The Alfetta's inboard rear brakes were also problematic, with pads that are difficult to change and a parking brake that greatly increases rear pad wear.
Alfetta interiors are a mixture of fragile materials. The velour sags and wears out, the foam padding dries out before turning lumpy and powdery, the hard plastics are prone to cracking and warping, and the wood veneer is given to peeling and fading. Sedans generally saw more use than coupes as well, so their interiors tend to be more tired. Kits and materials are available for a total re-do of the interior, but are more expensive than those for the more valuable two-door cars.
Rust is a major issue with all Alfas of the 1970s as well. Alfa Romeo used low-quality Soviet steel thanks to a trade deal the Italian government (Alfa's owner at the time) made with the USSR. Although a lot of the rust tends to be cosmetic (around the trim mounting points and window trim, including the windshield) it almost certainly will have
attacked the main structure by now. The pedal box, driver's floor and seat belt mounting points are especially vulnerable.
When I first saw the car pictured here driving into registration at the auction, it took my breath away. "Who would do a $65,000 restoration on an Alfetta sedan?" I wondered. As I got closer, however, I realized I was mistaken. This wasn't a restoration at all, but rather a fairly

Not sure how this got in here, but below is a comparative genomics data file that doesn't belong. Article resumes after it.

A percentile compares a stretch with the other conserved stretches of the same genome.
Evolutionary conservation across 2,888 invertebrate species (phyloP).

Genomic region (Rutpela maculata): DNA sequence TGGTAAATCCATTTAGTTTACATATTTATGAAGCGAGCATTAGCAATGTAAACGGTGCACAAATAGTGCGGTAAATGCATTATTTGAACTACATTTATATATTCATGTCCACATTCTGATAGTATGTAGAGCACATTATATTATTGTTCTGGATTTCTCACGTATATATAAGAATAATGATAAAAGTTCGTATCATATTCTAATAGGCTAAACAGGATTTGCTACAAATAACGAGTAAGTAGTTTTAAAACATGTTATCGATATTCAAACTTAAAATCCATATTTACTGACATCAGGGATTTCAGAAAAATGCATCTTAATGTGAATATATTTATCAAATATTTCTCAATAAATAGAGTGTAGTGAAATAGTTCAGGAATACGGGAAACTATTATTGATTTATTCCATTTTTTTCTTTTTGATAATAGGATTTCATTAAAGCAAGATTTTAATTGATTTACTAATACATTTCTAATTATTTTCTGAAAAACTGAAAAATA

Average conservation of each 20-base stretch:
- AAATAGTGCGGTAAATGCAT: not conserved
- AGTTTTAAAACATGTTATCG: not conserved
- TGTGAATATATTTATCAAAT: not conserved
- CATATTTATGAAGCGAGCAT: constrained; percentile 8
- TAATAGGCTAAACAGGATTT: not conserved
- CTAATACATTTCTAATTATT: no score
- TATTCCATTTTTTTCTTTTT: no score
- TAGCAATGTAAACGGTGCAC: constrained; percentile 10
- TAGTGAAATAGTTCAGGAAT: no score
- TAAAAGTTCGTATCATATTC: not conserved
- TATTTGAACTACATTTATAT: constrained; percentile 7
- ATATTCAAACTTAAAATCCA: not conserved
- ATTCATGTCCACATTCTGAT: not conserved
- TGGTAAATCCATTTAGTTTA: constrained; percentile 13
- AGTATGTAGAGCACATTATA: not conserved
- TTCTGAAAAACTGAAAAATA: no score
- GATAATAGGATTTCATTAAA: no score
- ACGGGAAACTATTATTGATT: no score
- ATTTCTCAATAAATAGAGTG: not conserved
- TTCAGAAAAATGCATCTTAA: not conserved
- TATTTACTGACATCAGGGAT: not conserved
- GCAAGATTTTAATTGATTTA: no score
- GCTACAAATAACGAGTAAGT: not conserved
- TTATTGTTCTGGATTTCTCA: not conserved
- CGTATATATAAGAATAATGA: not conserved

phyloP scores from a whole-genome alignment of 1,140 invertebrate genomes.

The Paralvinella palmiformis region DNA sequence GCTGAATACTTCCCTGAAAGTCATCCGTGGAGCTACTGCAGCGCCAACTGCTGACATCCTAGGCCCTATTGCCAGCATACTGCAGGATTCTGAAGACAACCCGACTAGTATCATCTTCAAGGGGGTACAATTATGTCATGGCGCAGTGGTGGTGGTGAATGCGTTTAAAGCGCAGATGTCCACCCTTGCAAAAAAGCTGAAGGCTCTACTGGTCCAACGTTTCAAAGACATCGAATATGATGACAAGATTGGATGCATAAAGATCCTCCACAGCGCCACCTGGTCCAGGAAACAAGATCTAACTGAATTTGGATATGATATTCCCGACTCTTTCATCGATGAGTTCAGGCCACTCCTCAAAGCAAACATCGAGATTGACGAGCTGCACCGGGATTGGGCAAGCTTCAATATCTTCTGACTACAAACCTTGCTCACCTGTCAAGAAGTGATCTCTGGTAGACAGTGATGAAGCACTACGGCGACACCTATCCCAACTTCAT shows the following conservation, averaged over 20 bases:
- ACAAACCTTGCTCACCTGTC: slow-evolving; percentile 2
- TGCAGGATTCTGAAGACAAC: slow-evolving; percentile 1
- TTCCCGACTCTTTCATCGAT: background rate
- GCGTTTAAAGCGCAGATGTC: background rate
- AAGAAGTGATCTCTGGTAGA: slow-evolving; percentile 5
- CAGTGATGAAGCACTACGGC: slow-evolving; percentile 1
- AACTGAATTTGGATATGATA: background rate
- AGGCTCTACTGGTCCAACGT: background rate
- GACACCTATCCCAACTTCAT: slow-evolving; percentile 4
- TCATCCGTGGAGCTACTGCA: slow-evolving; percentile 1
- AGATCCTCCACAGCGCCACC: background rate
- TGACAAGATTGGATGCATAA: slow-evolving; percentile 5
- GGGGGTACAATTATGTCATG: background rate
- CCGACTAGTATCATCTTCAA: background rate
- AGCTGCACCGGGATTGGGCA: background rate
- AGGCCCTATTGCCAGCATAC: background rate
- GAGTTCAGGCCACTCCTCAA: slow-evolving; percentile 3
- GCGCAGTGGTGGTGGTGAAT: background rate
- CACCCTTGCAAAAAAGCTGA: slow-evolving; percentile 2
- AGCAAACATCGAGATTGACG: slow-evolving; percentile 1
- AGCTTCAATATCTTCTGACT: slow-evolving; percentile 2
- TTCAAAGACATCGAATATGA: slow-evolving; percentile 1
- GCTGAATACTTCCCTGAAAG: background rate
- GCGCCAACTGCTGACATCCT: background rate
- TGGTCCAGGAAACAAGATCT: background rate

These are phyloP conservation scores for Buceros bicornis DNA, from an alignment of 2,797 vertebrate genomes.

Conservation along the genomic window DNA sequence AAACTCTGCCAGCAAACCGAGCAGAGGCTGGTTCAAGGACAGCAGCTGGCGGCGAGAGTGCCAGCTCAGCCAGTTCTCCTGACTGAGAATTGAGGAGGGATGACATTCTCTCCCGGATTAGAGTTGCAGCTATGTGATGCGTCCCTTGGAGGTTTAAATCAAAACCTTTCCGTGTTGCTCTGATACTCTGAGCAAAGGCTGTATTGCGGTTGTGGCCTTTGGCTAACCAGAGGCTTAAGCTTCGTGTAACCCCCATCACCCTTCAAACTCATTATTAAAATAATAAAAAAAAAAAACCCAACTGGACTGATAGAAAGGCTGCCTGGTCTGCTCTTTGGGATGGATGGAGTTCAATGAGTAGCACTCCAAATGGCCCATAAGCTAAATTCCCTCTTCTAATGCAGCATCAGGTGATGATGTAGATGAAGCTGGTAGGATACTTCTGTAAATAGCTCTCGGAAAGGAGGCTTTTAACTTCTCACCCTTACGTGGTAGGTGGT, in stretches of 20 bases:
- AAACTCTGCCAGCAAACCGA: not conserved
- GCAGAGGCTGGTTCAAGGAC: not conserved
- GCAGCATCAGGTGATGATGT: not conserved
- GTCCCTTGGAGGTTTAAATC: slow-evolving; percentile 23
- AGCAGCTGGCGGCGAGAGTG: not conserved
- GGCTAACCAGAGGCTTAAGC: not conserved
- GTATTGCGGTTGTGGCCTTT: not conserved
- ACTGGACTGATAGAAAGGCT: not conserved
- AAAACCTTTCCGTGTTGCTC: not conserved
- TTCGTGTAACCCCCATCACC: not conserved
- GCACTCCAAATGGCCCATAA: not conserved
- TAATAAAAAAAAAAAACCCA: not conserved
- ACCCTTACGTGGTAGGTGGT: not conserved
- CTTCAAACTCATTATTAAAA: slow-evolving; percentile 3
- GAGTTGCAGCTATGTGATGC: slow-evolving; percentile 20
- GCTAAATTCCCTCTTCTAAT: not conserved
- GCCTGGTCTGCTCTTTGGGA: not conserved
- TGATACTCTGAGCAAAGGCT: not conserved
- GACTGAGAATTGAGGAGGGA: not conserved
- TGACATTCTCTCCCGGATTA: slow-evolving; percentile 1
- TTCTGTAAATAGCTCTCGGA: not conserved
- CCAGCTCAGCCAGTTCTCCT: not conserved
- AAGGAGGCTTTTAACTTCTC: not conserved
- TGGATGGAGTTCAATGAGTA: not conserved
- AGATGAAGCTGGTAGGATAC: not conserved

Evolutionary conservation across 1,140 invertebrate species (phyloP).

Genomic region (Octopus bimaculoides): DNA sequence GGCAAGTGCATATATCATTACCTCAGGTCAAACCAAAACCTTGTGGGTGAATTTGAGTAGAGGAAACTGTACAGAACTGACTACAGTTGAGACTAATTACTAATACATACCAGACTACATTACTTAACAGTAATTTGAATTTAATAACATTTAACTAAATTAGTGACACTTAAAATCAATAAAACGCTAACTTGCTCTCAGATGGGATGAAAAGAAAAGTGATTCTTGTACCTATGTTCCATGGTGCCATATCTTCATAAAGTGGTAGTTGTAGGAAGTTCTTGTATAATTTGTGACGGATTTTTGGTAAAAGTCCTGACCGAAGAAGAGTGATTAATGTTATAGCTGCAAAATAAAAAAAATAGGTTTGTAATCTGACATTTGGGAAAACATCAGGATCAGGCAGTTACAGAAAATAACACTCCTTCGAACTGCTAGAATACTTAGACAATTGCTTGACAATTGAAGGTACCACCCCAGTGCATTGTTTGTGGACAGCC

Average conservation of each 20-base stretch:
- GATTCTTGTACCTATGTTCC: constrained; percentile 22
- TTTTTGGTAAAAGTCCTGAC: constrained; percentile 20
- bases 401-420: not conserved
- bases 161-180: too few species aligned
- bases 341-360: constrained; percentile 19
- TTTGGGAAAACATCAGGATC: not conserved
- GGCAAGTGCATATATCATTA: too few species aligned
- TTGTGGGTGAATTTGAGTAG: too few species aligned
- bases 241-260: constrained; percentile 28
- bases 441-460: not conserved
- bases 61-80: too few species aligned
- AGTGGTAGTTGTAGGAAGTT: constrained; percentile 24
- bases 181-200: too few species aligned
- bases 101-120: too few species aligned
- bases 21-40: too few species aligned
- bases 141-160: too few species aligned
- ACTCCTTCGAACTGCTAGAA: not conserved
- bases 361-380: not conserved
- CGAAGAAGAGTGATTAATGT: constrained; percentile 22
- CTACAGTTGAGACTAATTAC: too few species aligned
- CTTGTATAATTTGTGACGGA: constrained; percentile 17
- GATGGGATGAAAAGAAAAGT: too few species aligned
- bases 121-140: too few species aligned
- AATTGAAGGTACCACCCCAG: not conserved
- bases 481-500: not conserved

thorough "refurbishment."
The paint was fairly thick, with a good amount of orange peel present-not unlike the original finish. The seats and door panels had been recovered with a proper velour kit, but with some sagging in spots. The front seat headrests were missing, and their mounting holes were covered with a patch of seat fabric. The horn buttons on the steering wheel spokes looked slightly melted somehow, and there was black electrical tape wrapped around part of the rim of the wheel. Underneath an aftermarket dashboard cover rug, the usual and expected cracks in the original dash top could be seen. There was no radio, and the car was not equipped with a/c.
The engine compartment was clean, with what looked to be a professional installation of twin Weber carbs in place of the hated Spica mechanical fuel injection system. The cam cover had not been changed however, and the broken brackets for the original air plenum hose were still there.
To top it all off, the car seemed to sit a bit too high, as if it had new springs with incorrect dimensions.
Having said all that, this was still the nicest Alfetta I've seen in at least 20 years. Was the price a Barrett-Jackson phenomena? Certainly, and even more so given what notorious cheapskates owners of Alfettas are. But how much is a good Alfetta worth if you're looking for one? They're not thick on the ground, so perhaps this new and unrepeatable record price will coax some more nice examples to surface. And let's face it-even if the new owner paid twice retail, he's only $5,500 upside- down, less than the cost of a valve job on a lot of the exotics we cover in SCM. Further, he has a four-door sedan capable of hustling down backroads with a family aboard, in keeping with the Alfa slogan for their 1900s, "the family car that wins races."
(Descriptive information courtesy of the auction company.){/analysis}